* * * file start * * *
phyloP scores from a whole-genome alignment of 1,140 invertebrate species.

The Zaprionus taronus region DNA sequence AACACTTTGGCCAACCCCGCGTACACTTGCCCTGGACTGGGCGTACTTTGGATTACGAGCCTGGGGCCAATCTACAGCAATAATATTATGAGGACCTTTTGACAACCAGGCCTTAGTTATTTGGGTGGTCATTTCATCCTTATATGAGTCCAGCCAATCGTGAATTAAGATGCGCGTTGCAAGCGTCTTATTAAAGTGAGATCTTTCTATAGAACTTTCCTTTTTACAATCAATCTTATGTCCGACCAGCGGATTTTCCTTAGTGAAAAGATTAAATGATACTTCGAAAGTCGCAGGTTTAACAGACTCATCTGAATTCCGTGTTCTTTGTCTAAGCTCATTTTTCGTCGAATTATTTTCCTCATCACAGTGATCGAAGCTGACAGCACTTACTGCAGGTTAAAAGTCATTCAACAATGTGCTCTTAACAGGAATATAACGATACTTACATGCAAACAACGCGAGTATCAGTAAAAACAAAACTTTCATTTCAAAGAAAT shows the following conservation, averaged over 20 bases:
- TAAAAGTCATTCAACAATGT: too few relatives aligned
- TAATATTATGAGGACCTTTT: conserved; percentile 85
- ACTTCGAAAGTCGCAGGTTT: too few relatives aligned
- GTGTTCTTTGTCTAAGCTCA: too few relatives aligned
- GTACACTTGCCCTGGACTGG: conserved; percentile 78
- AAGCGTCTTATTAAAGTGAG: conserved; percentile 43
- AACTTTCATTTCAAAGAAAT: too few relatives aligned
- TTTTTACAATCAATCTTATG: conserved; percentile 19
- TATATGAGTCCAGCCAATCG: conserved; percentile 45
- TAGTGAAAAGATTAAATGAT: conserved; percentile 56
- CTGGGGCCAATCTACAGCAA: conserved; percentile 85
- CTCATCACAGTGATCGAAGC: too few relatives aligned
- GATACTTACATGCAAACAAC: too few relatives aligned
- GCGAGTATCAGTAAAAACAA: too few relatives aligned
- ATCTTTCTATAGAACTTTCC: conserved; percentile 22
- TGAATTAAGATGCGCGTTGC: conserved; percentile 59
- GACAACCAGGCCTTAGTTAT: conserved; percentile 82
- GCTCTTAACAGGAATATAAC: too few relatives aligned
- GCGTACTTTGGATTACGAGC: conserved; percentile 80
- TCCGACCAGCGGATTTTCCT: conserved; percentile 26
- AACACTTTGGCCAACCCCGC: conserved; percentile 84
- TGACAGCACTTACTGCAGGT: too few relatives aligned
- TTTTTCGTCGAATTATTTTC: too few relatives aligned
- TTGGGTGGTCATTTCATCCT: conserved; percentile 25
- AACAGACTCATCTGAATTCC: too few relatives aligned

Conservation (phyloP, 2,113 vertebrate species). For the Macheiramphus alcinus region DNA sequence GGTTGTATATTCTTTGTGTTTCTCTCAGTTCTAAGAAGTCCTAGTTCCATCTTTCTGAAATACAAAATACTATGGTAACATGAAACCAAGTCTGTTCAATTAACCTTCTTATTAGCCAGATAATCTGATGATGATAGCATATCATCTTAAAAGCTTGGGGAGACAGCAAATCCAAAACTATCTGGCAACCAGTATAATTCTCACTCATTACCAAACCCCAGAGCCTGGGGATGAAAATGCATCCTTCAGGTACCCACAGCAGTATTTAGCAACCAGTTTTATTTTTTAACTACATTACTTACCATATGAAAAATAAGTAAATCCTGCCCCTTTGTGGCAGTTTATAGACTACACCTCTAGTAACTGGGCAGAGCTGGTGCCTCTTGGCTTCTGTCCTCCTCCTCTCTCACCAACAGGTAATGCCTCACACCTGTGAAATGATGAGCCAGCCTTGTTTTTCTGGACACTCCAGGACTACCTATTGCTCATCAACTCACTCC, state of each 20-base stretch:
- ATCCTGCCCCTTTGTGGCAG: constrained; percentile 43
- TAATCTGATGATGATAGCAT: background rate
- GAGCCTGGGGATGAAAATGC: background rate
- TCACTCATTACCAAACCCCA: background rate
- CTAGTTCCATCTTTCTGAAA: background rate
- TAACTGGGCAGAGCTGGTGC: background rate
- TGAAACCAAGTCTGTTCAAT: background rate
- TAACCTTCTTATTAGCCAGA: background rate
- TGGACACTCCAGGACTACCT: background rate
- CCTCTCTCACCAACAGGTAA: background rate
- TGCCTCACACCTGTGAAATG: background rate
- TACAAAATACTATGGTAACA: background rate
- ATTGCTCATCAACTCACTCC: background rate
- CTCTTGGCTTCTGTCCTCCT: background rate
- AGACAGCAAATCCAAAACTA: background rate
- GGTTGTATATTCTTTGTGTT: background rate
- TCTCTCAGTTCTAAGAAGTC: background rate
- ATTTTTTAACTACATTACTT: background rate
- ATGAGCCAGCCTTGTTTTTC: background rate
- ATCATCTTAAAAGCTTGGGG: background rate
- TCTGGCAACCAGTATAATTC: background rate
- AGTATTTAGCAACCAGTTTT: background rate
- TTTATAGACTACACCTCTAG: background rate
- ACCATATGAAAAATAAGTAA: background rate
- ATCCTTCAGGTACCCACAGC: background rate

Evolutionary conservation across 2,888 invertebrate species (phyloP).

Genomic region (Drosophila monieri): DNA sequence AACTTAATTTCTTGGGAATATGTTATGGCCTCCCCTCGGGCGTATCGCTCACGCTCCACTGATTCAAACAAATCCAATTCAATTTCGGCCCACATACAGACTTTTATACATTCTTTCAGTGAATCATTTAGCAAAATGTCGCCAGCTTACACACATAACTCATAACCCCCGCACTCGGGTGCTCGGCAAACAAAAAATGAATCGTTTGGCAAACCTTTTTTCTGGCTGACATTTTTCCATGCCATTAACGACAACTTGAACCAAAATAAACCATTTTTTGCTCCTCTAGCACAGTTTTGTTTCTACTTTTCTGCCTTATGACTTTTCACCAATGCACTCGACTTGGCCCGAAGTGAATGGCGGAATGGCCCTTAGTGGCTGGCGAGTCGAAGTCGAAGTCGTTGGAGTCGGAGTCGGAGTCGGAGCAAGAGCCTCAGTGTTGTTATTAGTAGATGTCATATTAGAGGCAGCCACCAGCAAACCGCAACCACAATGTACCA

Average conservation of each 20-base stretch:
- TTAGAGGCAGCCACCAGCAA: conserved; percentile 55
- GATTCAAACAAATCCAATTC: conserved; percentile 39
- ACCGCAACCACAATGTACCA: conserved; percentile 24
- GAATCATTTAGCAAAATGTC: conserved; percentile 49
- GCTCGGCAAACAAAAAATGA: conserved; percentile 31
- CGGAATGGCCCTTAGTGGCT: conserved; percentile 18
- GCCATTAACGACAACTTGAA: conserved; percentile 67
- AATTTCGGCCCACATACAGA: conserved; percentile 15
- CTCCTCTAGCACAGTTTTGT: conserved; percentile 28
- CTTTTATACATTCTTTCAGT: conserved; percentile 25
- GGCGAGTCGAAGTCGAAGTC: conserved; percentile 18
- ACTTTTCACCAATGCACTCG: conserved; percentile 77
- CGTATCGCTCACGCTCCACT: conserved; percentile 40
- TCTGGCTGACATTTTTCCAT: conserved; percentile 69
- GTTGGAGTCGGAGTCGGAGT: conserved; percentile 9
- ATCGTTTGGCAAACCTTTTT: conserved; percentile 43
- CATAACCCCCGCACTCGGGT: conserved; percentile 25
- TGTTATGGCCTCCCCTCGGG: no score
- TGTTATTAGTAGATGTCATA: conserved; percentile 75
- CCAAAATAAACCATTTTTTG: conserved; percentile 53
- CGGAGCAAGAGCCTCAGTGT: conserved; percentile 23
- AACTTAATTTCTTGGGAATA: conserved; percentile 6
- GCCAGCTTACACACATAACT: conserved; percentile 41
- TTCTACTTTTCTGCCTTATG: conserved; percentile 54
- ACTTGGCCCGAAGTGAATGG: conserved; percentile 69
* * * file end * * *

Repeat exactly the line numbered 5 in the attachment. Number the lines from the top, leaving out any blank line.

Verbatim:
- ACTTCGAAAGTCGCAGGTTT: too few relatives aligned